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April 29, 2006
Odds And Ends -- April 30 Edition
A busy week kept me from my appointed blog reading, and a vacation Sunday gives me the opportunity to recoup. The things I found:
The economic news of the week skewed optimistic, but was still not universally loved. Bizzyblog pronounces the advance 1st Quarter GDP report "very good news." Voluntary Exchange grades it a "high B." The Skeptical Speculator stamps the report "about as good as expected." But Barry Ritholtz says "use some common sense" and average '05 quarter 4 and '06 quarter 1 to get the big picture. William Polley also looks at the last two quarters and opines "acceptable but not breaking any records."(On the point of looking over the course of several quarters, there is an interesting picture at Economist's View on the seasonal pattern of GDP growth.) Jim Hamilton likes what he sees in the investment and export stats, but doubts that the rest of the year will be as "rosy." pgl takes some comfort in the recent path of government spending (but remains, I think, a rather grumpy Bear with respect to the longer-term prognosis). Andrew Samwick agrees it's a very good number, but frets about the low personal saving rate. Calculated Risk proposes that the trade deficit may bring downward revisions. I think Brad Setser would agree. And Mike Shedlock is the least impressed of all. Well, he and Mr. Naybob.
The canary watch continues in the real estate markets. Calculated Risk does its usual exemplary work on rounding up all the news you need to know about developments in residential housing: On existing home sales, on mortgage applications and rates, on new home sales (here and here)
No surprise that much of the week's focus was on energy prices of all sorts, and Econbrowser remains the gold standard for discussion on the topic. You will find there an explanation of how supply-and-demand and speculation are part of the same process -- a topic on which Arnold Kling shares some thoughts -- and a defense of (some of) President Bush's energy-related policy proposals. Also on the policy front, Greg Mankiw dissects the suddenly popular $100 rebate plan, and makes the case for a gasoline or carbon tax. Andrew Chamberlain dumps on the windfall profits tax. Lynne Kiesling wants Congress to take this test. Sun Bin thinks nuclear.
There was, in fact, much help to be found in sorting out the supply and demand basics of the energy situation. Although I don't endorse the name-calling, Captain Capitalism has a demand-side story to tell, in pictures. On the supply side, Steve Reardon observes that Nigeria is a problem. David. K Smith makes that point too, while itemizing the various supply and demand components of the oil-price story. Hispanic Pundit concurs: "It's as simple as supply vs. demand." You can find a lesson on how demand and supply works at Angry Bear. At Cafe Hayek and at The Commons Blog, there is more on the market in action. However, the Dallas Fed (via Mark Thoma) sees market interference in action. All of which is why Tim Schilling sees the oil price story as a prime opportunity to teach about how prices work.
Ther's more: Mike Moffat explores the connection between oil prices and the value of the dollar. Daniel Drezner asks "What Is So Special About Gas Prices?", and Jane Galt attempts to answer. Also at Asymmetrical Information, readers weigh in on three questions about the price of oil. Arnold Kling (in an exasperated tone) asks three really important questions about energy policy. (Aside: Drezner links to a Forbes article pointing out that "energy is an increasingly less important component to the American consumer." True -- Phil Miller has the picture -- but as I once noted, the share of GDP that we have to import has not fallen along with relative energy usage.) If you want to know how big a bite gas prices are compared to your brethren in other states, Environmental Economics has the map for you. Tim Iacono has last Monday's California SUV Fill Up Index, which may be obsolete by now.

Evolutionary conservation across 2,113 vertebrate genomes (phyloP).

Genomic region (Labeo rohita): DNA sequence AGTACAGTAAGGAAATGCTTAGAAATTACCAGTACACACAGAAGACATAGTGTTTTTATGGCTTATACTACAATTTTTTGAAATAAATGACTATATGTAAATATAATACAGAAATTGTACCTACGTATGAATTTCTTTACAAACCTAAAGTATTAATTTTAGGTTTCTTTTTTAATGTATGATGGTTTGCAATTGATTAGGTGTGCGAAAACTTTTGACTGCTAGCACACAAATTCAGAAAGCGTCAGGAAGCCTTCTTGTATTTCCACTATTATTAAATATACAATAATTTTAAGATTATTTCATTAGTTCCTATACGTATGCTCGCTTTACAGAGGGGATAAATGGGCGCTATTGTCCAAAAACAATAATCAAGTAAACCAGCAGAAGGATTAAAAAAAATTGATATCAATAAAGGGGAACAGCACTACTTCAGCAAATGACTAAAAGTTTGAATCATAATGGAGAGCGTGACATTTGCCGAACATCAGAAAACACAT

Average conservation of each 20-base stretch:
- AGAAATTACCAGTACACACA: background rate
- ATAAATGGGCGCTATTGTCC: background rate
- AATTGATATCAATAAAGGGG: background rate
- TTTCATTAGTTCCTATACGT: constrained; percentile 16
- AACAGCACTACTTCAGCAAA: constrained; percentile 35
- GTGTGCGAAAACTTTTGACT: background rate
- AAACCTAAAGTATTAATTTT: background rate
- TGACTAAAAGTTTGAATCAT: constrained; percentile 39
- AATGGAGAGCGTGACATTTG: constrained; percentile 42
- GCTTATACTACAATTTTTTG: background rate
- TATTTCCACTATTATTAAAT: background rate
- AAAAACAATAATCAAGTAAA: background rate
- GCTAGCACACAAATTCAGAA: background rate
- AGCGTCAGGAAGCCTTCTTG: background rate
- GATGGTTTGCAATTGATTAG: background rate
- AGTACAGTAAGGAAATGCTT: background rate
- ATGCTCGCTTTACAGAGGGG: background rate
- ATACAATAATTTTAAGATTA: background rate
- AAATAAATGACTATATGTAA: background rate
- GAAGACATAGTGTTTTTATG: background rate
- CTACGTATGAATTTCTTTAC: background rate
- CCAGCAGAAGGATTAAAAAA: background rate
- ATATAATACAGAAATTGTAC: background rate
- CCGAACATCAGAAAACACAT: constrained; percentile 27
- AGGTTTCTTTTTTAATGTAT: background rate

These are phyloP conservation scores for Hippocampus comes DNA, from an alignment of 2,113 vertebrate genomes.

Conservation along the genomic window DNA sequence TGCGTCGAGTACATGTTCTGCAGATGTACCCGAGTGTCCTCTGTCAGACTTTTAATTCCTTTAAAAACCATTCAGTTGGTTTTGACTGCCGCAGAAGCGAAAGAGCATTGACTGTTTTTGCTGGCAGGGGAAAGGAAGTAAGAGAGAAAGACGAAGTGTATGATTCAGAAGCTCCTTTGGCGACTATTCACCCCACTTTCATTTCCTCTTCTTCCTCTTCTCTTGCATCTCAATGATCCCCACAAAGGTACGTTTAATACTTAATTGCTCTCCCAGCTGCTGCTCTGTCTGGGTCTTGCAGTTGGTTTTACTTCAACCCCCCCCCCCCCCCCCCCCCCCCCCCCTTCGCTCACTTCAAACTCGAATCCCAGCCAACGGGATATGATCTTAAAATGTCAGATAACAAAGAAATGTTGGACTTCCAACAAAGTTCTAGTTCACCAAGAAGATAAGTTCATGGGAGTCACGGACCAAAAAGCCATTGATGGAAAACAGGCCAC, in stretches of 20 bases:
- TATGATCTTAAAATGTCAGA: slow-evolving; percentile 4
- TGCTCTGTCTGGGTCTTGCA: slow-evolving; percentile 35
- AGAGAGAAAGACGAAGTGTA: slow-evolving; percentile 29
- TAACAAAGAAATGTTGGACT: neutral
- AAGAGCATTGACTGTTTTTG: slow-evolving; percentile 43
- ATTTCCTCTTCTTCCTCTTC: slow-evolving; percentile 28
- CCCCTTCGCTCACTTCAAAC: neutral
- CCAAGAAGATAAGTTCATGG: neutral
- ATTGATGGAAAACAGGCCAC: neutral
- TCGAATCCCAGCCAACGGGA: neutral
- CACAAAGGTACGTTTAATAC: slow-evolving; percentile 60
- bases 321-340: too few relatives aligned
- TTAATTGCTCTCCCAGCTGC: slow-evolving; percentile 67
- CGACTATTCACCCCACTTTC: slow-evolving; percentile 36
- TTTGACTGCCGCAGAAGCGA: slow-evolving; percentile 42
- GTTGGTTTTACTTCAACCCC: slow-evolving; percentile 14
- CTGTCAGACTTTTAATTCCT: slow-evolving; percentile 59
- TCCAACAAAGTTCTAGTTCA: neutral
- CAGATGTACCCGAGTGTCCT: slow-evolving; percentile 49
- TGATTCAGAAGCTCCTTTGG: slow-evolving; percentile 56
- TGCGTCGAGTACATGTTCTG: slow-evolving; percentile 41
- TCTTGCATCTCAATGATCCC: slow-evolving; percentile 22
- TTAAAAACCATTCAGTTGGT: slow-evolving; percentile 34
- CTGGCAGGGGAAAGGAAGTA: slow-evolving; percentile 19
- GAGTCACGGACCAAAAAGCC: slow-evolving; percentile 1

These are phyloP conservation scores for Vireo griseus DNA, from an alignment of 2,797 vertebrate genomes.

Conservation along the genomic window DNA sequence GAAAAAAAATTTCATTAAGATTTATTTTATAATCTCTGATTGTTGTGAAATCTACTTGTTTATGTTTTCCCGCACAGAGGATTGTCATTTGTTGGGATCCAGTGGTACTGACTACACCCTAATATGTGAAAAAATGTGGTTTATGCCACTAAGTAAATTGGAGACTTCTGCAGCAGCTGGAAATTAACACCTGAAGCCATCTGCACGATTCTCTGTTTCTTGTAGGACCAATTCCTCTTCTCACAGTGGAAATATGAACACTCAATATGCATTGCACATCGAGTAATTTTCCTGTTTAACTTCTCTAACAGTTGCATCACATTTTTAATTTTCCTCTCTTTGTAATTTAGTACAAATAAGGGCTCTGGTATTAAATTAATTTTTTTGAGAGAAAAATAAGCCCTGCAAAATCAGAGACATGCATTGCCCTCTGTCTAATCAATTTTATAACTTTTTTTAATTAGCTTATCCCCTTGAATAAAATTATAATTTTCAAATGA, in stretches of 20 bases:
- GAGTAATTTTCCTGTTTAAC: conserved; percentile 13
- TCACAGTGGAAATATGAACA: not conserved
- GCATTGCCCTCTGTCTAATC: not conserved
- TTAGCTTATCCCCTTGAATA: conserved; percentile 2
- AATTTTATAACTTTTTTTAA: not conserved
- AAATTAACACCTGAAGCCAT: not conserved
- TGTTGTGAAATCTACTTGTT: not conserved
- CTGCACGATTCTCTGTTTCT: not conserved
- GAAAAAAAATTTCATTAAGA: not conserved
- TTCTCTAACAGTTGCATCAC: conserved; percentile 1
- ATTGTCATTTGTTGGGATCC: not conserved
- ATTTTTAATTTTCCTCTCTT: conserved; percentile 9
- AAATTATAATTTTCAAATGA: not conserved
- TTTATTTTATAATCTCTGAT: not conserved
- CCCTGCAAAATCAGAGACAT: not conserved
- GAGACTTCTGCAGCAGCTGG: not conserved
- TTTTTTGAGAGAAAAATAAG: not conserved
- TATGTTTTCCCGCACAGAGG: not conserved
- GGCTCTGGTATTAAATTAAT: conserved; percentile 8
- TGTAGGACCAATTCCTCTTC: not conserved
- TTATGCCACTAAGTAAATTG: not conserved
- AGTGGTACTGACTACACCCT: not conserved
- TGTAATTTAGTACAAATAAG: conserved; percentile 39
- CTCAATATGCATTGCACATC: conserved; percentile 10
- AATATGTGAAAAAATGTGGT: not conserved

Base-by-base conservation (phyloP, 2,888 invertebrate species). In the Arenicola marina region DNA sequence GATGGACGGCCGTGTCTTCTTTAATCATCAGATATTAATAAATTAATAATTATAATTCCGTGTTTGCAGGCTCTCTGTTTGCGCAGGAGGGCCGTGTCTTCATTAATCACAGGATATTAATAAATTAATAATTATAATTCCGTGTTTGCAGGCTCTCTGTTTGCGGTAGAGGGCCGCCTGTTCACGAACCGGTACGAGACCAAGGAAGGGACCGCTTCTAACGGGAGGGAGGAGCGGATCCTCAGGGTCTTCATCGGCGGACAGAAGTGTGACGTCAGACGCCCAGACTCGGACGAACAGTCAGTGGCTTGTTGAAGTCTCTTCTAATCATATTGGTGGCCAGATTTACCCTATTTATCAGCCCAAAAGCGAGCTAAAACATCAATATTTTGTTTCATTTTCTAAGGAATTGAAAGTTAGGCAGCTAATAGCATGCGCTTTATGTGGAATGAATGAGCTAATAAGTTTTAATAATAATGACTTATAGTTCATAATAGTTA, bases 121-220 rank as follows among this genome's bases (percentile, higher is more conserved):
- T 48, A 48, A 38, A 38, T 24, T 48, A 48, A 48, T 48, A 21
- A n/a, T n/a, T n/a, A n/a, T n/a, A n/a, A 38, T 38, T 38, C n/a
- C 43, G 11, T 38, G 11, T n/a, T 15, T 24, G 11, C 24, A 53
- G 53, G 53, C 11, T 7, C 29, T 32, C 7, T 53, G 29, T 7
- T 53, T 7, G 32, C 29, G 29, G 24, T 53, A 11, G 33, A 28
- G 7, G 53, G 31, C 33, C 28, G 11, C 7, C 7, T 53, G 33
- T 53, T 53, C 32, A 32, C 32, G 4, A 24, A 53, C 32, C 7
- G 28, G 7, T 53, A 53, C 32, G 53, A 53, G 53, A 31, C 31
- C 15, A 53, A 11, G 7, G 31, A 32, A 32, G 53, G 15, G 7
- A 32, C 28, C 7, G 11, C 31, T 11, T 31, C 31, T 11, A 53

Other trade/global-economy items: Don Boudreaux says worry about the fiscal deficit, not the trade deficit. (He takes on Paul Krugman on the issue as well.) On the other hand, Menzie Chinn wants you to know that, according to his calculations, the fiscal and trade deficits are connected. (While you are there, be sure to check out his post on new research on the sources of current account deficits.) Brad Setser offer his latest thoughts on dark matter. You might also detect bit of dark matter reasoning from the Bank of England's Monetary Policy Council, posted at the New Economist. Daniel Drezner reports that the U.S. Labor Department has decided to extend Trade Adjustment Assistance to service-sector workers who's jobs have been offshored -- more of whom will be in need, according to this post at Outsourcing Timers. Martin Feldstein (tip o' bowler to Mark Thoma) wants to see dollar depreciation. Simon World updates the progress on the Chinese march (or stroll, depending on your point of view) toward capital-control liberalization. See also William Polley's discussion of this point. While I am thanking MT, I'll add a gracias for this interview on the economics of immigration.
And even more on globalization and trade: John Irons promotes (apparently via Brad DeLong) a terrific review of Thomas Friedman's The World is Flat, from UCLA's Ed Leamer. (It's a very worthwhile 58 pages, but here is the short version: The world ain't flat, its small.) Mark Thoma channels economists Paul Krugman and Maurice Obstfeld, who provide their own presentation of some of the trade theory in the Leamer piece. Truck and Barter summarizes what looks like an interesting Scientific American article on globalization and poverty. (My quick take -- it's a good thing.)